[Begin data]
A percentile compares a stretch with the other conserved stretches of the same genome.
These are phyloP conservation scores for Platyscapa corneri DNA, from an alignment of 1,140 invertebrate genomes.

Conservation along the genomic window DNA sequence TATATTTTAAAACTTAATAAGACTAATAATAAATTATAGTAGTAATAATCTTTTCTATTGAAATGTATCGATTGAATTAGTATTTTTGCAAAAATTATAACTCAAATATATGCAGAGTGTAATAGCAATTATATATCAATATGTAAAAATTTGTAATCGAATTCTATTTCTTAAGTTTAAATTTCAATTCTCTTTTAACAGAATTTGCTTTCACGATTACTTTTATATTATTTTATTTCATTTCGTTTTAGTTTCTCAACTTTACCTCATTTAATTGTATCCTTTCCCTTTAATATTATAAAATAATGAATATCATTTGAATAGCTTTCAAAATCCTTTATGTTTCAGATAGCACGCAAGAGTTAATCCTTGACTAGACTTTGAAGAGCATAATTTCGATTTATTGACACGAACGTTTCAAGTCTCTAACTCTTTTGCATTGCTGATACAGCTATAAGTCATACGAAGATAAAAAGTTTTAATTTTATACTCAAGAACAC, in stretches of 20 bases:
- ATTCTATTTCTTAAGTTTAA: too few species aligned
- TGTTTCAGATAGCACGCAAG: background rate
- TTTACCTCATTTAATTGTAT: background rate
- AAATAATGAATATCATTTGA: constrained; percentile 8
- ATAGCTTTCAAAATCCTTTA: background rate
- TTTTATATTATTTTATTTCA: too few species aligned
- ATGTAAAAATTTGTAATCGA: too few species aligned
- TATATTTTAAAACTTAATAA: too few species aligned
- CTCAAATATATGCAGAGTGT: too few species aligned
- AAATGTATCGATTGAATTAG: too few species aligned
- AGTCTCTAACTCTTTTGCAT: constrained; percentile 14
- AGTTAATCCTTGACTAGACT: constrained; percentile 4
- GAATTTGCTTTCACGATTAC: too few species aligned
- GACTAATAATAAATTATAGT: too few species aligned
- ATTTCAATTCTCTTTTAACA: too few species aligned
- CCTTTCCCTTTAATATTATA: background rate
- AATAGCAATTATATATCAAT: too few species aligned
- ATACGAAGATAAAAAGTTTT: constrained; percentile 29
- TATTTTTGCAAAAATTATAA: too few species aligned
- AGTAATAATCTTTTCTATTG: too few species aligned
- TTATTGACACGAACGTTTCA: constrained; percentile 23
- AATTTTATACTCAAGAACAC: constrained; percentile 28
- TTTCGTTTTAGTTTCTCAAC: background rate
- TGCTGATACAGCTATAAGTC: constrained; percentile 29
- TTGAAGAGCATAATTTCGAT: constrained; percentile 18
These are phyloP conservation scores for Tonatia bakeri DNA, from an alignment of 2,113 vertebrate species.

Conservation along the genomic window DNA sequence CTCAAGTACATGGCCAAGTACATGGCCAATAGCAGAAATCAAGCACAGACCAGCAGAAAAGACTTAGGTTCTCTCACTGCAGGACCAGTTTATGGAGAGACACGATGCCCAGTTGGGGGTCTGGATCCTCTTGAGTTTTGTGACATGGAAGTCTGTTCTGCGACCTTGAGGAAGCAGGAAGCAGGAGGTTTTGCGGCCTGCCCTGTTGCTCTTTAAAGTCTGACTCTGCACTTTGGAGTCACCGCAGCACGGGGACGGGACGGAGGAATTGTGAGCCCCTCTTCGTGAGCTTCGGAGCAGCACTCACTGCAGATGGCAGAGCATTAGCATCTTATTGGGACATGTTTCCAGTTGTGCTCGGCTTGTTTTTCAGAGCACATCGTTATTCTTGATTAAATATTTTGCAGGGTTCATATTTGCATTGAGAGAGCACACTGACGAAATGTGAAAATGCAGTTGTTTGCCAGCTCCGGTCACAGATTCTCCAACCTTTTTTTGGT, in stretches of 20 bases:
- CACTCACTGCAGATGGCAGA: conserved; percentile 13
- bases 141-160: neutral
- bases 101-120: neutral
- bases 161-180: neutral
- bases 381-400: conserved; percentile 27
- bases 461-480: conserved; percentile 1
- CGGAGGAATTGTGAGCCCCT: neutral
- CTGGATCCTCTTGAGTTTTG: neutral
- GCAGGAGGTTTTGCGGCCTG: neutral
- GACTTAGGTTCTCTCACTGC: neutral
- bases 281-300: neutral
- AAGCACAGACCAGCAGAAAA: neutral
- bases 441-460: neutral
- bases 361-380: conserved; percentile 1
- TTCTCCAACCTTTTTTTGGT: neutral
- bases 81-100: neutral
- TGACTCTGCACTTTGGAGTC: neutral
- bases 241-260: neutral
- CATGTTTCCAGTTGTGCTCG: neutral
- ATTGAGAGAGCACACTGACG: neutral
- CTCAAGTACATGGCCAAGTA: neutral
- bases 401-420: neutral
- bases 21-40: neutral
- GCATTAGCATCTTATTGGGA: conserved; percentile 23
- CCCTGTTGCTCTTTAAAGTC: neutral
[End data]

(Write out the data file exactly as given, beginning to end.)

A percentile compares a stretch with the other conserved stretches of the same genome.
These are phyloP conservation scores for Platyscapa corneri DNA, from an alignment of 1,140 invertebrate genomes.

Conservation along the genomic window DNA sequence TATATTTTAAAACTTAATAAGACTAATAATAAATTATAGTAGTAATAATCTTTTCTATTGAAATGTATCGATTGAATTAGTATTTTTGCAAAAATTATAACTCAAATATATGCAGAGTGTAATAGCAATTATATATCAATATGTAAAAATTTGTAATCGAATTCTATTTCTTAAGTTTAAATTTCAATTCTCTTTTAACAGAATTTGCTTTCACGATTACTTTTATATTATTTTATTTCATTTCGTTTTAGTTTCTCAACTTTACCTCATTTAATTGTATCCTTTCCCTTTAATATTATAAAATAATGAATATCATTTGAATAGCTTTCAAAATCCTTTATGTTTCAGATAGCACGCAAGAGTTAATCCTTGACTAGACTTTGAAGAGCATAATTTCGATTTATTGACACGAACGTTTCAAGTCTCTAACTCTTTTGCATTGCTGATACAGCTATAAGTCATACGAAGATAAAAAGTTTTAATTTTATACTCAAGAACAC, in stretches of 20 bases:
- ATTCTATTTCTTAAGTTTAA: too few species aligned
- TGTTTCAGATAGCACGCAAG: background rate
- TTTACCTCATTTAATTGTAT: background rate
- AAATAATGAATATCATTTGA: constrained; percentile 8
- ATAGCTTTCAAAATCCTTTA: background rate
- TTTTATATTATTTTATTTCA: too few species aligned
- ATGTAAAAATTTGTAATCGA: too few species aligned
- TATATTTTAAAACTTAATAA: too few species aligned
- CTCAAATATATGCAGAGTGT: too few species aligned
- AAATGTATCGATTGAATTAG: too few species aligned
- AGTCTCTAACTCTTTTGCAT: constrained; percentile 14
- AGTTAATCCTTGACTAGACT: constrained; percentile 4
- GAATTTGCTTTCACGATTAC: too few species aligned
- GACTAATAATAAATTATAGT: too few species aligned
- ATTTCAATTCTCTTTTAACA: too few species aligned
- CCTTTCCCTTTAATATTATA: background rate
- AATAGCAATTATATATCAAT: too few species aligned
- ATACGAAGATAAAAAGTTTT: constrained; percentile 29
- TATTTTTGCAAAAATTATAA: too few species aligned
- AGTAATAATCTTTTCTATTG: too few species aligned
- TTATTGACACGAACGTTTCA: constrained; percentile 23
- AATTTTATACTCAAGAACAC: constrained; percentile 28
- TTTCGTTTTAGTTTCTCAAC: background rate
- TGCTGATACAGCTATAAGTC: constrained; percentile 29
- TTGAAGAGCATAATTTCGAT: constrained; percentile 18
These are phyloP conservation scores for Tonatia bakeri DNA, from an alignment of 2,113 vertebrate species.

Conservation along the genomic window DNA sequence CTCAAGTACATGGCCAAGTACATGGCCAATAGCAGAAATCAAGCACAGACCAGCAGAAAAGACTTAGGTTCTCTCACTGCAGGACCAGTTTATGGAGAGACACGATGCCCAGTTGGGGGTCTGGATCCTCTTGAGTTTTGTGACATGGAAGTCTGTTCTGCGACCTTGAGGAAGCAGGAAGCAGGAGGTTTTGCGGCCTGCCCTGTTGCTCTTTAAAGTCTGACTCTGCACTTTGGAGTCACCGCAGCACGGGGACGGGACGGAGGAATTGTGAGCCCCTCTTCGTGAGCTTCGGAGCAGCACTCACTGCAGATGGCAGAGCATTAGCATCTTATTGGGACATGTTTCCAGTTGTGCTCGGCTTGTTTTTCAGAGCACATCGTTATTCTTGATTAAATATTTTGCAGGGTTCATATTTGCATTGAGAGAGCACACTGACGAAATGTGAAAATGCAGTTGTTTGCCAGCTCCGGTCACAGATTCTCCAACCTTTTTTTGGT, in stretches of 20 bases:
- CACTCACTGCAGATGGCAGA: conserved; percentile 13
- bases 141-160: neutral
- bases 101-120: neutral
- bases 161-180: neutral
- bases 381-400: conserved; percentile 27
- bases 461-480: conserved; percentile 1
- CGGAGGAATTGTGAGCCCCT: neutral
- CTGGATCCTCTTGAGTTTTG: neutral
- GCAGGAGGTTTTGCGGCCTG: neutral
- GACTTAGGTTCTCTCACTGC: neutral
- bases 281-300: neutral
- AAGCACAGACCAGCAGAAAA: neutral
- bases 441-460: neutral
- bases 361-380: conserved; percentile 1
- TTCTCCAACCTTTTTTTGGT: neutral
- bases 81-100: neutral
- TGACTCTGCACTTTGGAGTC: neutral
- bases 241-260: neutral
- CATGTTTCCAGTTGTGCTCG: neutral
- ATTGAGAGAGCACACTGACG: neutral
- CTCAAGTACATGGCCAAGTA: neutral
- bases 401-420: neutral
- bases 21-40: neutral
- GCATTAGCATCTTATTGGGA: conserved; percentile 23
- CCCTGTTGCTCTTTAAAGTC: neutral